More Chaos

Since I sent out that initial brief on Monday, things have gone from bad to worse. This morning one filling station in Bulawayo is asking Z$1 165 000 for a litre of fuel! That is up 100 per cent in 7 days. Yesterday the Reserve Bank clearing system rejected all cheques made out in the old currency. The banks also say now they were not consulted by the Reserve Bank prior to the changes announced by Gono on Monday – they say his statement was the first intimation they had apart from rumors the previous week. When they asked the Bank about the rumors they were told to wait for a statement.

Major firms across the country have been closed for trading for some days now. At our own factory we have run out of materials and this morning our staff were simply seated at their machines. We have had to close our accounts as at the 31st July and open a new set of accounts with zero opening balances. When we are able to wrap up the period ending the 31st July (a process that will take weeks) we will then be able to open our new set of accounts with balances calculated manually. Our accountant was waving a fistful of returned cheques for today – she expected more as time went by throwing our cash flow into a complete mess.

Till operators in stores are being asked to deal in cheques at the new currency values, old prices on the goods, mixed new and old currencies from customers and all electronic banking systems are still in the old currency – ATM’s are closed down as are all point of sale equipment. Just to compound the problems, no bank is yet able to handle the new currency on its systems and they are adding three zeros to all figures being credited to accounts in the new form! So I wrote a cheque last week in the old currency – the bank rejects this and I now write a new one in the new currency and the bank must round up what I have rounded down, in order to credit or debit my account!

On top of this the authorities have thrown up roadblocks across the country – yesterday it took one of our drivers 15 hours to travel from Beitbridge to Harare through 21 roadblocks. Gwanda to Bulawayo, a short run of 137 kilometers has 9 roadblocks. I am sure that some of the motivation is the capacity to loot travelers on the road – they are arbitrarily confiscating cash from people. The limit for cash coming across the border is Z$5 million per person – anything over that is confiscated and the bearer runs the risk of being detained. Internally you can only carry Z$100 million and even this small sum (10 litres of petrol) can get you into trouble – two pastors were arrested and held for two nights and their funds confiscated (they were each carrying the domestic limit of Z$100 million). It took a lawyer to get them out and to recover their money.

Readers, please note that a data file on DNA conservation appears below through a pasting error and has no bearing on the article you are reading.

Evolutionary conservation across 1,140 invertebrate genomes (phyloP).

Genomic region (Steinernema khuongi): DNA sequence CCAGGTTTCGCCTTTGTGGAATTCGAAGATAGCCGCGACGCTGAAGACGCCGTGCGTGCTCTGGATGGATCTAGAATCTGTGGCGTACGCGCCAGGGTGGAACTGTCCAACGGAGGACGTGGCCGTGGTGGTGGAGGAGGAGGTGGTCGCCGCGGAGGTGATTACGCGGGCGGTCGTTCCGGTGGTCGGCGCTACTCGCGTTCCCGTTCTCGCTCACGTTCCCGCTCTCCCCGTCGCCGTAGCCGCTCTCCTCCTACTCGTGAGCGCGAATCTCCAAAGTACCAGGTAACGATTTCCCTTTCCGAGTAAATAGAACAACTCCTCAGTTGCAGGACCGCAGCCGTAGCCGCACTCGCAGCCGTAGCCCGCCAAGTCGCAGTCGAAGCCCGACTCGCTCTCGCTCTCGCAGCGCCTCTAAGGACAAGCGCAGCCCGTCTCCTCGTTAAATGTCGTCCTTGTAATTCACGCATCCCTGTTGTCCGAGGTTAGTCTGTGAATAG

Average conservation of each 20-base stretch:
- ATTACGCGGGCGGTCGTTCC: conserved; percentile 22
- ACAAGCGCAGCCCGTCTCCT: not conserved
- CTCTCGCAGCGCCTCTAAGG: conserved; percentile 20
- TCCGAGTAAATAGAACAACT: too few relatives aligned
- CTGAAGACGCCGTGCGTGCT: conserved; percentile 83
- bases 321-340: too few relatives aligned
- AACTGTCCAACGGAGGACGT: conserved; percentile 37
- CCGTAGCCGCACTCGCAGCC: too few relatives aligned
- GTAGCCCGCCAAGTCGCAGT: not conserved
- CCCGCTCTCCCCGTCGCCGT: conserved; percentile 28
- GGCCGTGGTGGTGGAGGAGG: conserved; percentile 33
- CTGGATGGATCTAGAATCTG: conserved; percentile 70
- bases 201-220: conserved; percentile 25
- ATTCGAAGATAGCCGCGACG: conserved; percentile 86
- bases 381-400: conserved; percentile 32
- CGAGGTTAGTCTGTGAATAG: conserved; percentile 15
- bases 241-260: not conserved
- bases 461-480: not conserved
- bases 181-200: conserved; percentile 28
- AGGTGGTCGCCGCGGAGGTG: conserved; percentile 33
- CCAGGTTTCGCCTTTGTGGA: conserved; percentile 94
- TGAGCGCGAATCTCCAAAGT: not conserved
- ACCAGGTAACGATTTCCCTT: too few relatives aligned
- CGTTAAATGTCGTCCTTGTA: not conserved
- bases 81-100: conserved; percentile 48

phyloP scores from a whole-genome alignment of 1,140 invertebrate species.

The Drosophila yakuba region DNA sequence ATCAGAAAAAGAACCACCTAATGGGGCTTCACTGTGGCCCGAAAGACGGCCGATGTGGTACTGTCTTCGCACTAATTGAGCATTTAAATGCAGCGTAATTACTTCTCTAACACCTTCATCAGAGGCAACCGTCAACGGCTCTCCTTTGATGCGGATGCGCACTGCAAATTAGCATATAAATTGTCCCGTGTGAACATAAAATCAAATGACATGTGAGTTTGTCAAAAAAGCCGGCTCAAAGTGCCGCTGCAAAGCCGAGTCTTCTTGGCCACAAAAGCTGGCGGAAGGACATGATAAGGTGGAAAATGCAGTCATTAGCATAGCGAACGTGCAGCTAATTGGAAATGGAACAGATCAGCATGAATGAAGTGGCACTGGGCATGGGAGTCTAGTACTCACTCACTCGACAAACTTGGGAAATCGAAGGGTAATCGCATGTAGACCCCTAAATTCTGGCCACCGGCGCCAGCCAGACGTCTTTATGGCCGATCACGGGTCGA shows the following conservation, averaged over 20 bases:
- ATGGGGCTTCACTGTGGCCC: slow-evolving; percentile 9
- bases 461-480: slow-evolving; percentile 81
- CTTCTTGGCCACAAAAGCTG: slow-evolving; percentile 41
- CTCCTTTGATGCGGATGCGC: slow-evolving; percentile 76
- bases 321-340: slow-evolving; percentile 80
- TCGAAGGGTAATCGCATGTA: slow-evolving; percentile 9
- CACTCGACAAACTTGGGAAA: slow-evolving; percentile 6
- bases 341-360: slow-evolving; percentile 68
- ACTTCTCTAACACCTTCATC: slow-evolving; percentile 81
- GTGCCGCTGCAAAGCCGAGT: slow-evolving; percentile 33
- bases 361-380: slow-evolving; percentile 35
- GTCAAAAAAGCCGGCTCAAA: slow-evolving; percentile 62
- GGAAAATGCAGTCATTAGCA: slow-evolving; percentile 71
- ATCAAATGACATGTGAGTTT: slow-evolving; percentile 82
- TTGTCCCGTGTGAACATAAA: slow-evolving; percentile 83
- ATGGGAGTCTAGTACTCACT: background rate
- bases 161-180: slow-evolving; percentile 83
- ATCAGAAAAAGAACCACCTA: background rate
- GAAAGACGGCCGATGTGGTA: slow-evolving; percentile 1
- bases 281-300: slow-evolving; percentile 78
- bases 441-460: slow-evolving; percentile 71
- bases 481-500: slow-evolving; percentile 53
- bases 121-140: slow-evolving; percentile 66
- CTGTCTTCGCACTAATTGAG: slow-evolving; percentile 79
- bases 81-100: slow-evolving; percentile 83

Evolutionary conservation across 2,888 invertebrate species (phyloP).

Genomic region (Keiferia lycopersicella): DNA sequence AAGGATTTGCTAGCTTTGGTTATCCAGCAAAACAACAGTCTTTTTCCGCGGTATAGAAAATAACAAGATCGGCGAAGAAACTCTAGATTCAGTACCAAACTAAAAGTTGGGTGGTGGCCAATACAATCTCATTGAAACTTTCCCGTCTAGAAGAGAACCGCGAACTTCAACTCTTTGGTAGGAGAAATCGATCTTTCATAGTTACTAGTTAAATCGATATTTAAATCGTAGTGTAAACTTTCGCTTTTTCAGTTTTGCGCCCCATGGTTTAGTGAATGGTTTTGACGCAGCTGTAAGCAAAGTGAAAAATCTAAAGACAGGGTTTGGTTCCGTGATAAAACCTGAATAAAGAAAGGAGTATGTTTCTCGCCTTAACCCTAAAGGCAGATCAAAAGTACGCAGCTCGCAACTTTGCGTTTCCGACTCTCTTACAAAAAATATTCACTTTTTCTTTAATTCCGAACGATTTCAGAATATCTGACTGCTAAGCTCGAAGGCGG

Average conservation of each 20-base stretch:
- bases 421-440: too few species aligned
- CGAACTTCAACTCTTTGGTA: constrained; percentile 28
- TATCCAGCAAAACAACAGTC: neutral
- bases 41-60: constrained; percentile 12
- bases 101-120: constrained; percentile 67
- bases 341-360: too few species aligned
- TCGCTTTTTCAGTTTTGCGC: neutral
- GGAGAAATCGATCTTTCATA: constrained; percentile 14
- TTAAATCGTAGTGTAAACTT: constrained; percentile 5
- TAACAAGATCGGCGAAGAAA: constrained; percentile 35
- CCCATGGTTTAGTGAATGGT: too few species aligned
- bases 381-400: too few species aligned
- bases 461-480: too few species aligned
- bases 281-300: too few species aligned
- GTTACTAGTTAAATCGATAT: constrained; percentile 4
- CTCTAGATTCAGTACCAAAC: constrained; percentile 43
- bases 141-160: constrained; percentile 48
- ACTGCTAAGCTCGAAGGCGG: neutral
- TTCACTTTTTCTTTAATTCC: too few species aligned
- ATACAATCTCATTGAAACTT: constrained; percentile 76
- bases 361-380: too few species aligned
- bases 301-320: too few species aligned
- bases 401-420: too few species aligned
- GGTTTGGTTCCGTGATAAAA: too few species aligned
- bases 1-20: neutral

One major wholesaler in Harare was raided and they found nearly Z$40 billion in cash at his home. He was arrested and the money taken. The legal basis for this is not apparent, as we have seen no actual notices in the Government Gazette. Anyway, a load of flour for a bakery costs Z$3,8 billion and many firms will not accept Cheques or any other form of payment. The limit a company can draw per day is Z$750 million – when it comes to wages, let alone creditor payments or fuel purchases that will go nowhere!

Then finally there is the new currency itself – we have seen very little. I drew cash from my bank for fuel and they gave me the old currency – right now I am trying to draw out Z$780 million and they tell me that I need Reserve Bank clearance and are not sure they can give me new currency – I refuse to take the old as it is just too bulky. In 15 days time the old note will cease to be of value and I simply cannot believe that they have enough of the new notes to meet demand. We will stop accepting the old notes on about the 18th as that then gives us two working days to deposit the money in a bank. 7 days later we will need Z$40 million in the new notes to pay staff – if that is not available, we will have riots.

I said on Monday that the stock market would take off into the stratosphere – in fact equities rose 56 per cent in a week!! Parallel market rates are impossible to ascertain, as they are moving by the hour. However it is clear they are not going down! The new official rates and rules for the use of funds from exports and service charges will exacerbate this and further increase domestic inflationary pressures as the price of everything imported rises rapidly.

At present inflation rates I estimate 8 months before we are back to where we were 5 days ago – piles of useless money to do anything with and would be looking again at chopping three zero’s off our currency. In fact Gono has said as much – he has promised a new currency altogether – and said this week that we would get no notice of the change and only 7 days to swap the old for the new. I guess he really thinks that practice makes each operation easier! I hope that they will learn something from this complete shambles, but if our recent experience is anything to go by – they will not learn anything at all.

Finally fuel is again very short in the City – in fact today we could not find a fuel station with fuel except for one selling at that monstrous price. I suspect traders simply do not know what to sell fuel at and are holding their stocks in the ground until the dust clears.

Eddie Cross

Bulawayo 4th August 2006.